Busting Botox Myths, Finale

This is the conclusion of our series debunking common myths and misconceptions about Botox treatments.

We hope you learned a lot! Of course, there are more myths out there. You yourself may have a few questions of your own. We suggest leaving a comment or coming into the office for a consultation.

Myth: If I use Botox over and over, my body will develop antibodies or a resistance to it and it won’t work anymore.

Very, very unlikely. Although this has occurred when Botox is given in very high doses for many years to treat disorders such as cerebral palsy in children, the phenomenon is exceedingly rare when Botox is administered for cosmetic purposes.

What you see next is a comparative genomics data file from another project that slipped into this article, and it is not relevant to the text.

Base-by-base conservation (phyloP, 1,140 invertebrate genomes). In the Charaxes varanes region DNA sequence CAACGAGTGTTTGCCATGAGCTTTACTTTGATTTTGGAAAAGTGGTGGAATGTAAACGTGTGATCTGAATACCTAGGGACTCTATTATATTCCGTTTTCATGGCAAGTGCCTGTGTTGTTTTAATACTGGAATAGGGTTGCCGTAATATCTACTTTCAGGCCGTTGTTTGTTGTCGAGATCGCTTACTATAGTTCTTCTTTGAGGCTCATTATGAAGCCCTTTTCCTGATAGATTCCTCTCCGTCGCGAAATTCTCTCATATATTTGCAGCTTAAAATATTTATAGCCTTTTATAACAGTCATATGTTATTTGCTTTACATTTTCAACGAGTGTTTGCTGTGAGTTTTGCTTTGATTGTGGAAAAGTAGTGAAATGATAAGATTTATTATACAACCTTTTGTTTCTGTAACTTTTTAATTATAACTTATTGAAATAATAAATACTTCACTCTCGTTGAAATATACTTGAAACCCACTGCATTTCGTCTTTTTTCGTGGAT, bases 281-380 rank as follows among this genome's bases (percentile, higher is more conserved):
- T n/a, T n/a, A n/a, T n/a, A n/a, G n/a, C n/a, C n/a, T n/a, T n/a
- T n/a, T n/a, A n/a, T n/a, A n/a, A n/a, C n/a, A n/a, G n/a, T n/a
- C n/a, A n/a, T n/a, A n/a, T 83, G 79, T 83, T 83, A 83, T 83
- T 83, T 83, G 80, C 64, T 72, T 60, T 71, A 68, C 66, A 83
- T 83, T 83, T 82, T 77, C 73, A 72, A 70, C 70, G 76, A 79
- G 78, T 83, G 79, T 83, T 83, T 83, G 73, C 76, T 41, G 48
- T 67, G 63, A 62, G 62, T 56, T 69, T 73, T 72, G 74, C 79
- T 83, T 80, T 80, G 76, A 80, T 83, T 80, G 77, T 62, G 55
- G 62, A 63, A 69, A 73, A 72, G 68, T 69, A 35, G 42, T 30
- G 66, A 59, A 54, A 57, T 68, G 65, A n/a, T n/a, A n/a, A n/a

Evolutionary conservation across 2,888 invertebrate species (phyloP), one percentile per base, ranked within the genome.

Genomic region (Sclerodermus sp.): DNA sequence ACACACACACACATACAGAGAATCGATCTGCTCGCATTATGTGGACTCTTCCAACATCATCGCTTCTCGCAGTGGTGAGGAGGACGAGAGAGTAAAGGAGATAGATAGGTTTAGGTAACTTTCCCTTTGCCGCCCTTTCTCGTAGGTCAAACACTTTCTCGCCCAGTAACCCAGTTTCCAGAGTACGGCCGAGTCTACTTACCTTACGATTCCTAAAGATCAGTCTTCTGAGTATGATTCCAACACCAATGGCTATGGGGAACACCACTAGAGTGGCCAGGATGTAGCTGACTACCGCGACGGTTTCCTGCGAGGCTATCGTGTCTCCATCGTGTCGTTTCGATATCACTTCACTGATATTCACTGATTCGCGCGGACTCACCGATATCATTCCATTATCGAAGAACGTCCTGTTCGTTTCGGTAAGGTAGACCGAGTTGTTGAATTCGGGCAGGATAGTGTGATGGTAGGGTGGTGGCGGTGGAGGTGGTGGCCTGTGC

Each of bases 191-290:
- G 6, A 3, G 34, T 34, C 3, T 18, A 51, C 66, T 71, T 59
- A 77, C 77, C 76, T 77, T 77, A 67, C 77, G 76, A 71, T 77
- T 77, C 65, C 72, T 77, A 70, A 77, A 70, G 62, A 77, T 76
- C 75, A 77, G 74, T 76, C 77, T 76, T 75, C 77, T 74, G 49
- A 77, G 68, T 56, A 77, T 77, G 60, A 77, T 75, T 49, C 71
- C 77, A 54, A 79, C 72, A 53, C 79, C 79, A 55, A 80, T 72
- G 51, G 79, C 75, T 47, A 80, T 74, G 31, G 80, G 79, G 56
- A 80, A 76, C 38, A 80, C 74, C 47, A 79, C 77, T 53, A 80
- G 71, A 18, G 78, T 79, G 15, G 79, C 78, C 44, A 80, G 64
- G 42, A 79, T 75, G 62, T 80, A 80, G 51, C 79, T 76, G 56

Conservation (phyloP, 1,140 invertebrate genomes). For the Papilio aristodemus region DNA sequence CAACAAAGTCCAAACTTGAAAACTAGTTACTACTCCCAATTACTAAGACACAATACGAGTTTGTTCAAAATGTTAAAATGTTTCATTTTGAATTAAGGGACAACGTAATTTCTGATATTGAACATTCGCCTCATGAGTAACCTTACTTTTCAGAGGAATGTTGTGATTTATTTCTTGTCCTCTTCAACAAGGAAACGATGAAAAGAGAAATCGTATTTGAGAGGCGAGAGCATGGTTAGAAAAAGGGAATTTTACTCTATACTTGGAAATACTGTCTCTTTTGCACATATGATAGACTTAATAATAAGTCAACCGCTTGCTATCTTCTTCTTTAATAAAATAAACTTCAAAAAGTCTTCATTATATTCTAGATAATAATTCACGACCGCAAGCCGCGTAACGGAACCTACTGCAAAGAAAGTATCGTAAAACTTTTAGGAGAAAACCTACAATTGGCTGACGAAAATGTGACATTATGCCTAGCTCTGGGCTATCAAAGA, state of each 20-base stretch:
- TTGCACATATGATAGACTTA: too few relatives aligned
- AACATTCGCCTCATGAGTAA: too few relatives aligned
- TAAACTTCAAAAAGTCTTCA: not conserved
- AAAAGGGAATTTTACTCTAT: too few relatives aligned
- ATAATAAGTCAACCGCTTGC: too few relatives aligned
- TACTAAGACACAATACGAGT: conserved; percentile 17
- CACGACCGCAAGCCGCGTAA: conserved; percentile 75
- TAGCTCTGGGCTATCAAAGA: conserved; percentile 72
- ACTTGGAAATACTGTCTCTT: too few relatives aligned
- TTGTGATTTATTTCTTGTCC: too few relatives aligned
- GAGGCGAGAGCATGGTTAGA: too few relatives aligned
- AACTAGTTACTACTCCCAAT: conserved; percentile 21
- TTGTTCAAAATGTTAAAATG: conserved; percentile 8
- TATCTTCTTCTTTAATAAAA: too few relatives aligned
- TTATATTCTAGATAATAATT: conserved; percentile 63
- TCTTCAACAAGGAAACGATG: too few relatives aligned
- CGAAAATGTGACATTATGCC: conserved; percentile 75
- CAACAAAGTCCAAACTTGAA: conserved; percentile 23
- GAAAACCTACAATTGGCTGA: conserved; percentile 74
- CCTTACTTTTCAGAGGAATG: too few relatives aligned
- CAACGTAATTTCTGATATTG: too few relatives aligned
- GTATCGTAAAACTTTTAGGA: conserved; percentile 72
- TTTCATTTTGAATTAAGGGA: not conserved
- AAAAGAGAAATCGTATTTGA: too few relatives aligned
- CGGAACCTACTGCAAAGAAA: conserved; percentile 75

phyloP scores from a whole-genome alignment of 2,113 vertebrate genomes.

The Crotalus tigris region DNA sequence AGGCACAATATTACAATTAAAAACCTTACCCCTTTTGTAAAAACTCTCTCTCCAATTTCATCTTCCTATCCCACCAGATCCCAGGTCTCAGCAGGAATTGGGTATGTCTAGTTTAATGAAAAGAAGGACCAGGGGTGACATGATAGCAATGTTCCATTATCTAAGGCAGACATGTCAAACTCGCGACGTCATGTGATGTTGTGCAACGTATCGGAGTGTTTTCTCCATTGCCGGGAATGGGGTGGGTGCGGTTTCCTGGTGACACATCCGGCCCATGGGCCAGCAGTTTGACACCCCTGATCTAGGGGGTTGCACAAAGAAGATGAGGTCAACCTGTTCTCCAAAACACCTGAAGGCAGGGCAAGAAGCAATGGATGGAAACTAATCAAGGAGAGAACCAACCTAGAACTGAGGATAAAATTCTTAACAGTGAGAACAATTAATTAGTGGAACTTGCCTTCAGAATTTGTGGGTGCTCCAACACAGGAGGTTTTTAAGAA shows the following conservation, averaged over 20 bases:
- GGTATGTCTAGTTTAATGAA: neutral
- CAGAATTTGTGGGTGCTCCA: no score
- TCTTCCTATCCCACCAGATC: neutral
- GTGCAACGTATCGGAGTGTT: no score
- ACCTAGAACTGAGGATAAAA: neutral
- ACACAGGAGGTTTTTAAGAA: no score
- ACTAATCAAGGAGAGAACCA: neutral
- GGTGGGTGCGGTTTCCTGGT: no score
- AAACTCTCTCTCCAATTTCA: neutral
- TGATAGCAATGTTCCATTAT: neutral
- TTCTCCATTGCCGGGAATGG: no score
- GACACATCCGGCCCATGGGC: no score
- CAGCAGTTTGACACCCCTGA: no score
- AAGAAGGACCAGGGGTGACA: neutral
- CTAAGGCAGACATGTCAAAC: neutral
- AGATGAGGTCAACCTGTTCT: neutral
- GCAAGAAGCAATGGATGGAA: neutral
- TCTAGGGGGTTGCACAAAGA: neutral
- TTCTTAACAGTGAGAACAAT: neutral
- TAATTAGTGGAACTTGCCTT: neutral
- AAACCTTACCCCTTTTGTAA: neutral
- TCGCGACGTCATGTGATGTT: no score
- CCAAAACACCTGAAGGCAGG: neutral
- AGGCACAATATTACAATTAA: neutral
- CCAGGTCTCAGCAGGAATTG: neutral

If you’ve had Botox treatments and found they didn’t work, chances are the physician didn’t give you enough Botox to get an effect. It’s important to go back to your doctor a few weeks later, if the Botox doesn’t seem to work, so the doctor can determine the cause and, if needed, give you a touchup.

If you are new to using Botox, it’s important to understand that the neurotoxin treatment may not totally obliterate all your wrinkles when your face is at rest. In our experience, however, you should notice that with time and repeated treatments every four months or so, even the most stubborn lines vanish. That being said, there are instances where we have to combine Botox with filler to erase deep lines, such as deep glabellar lines at the top of the nose, between the brows.

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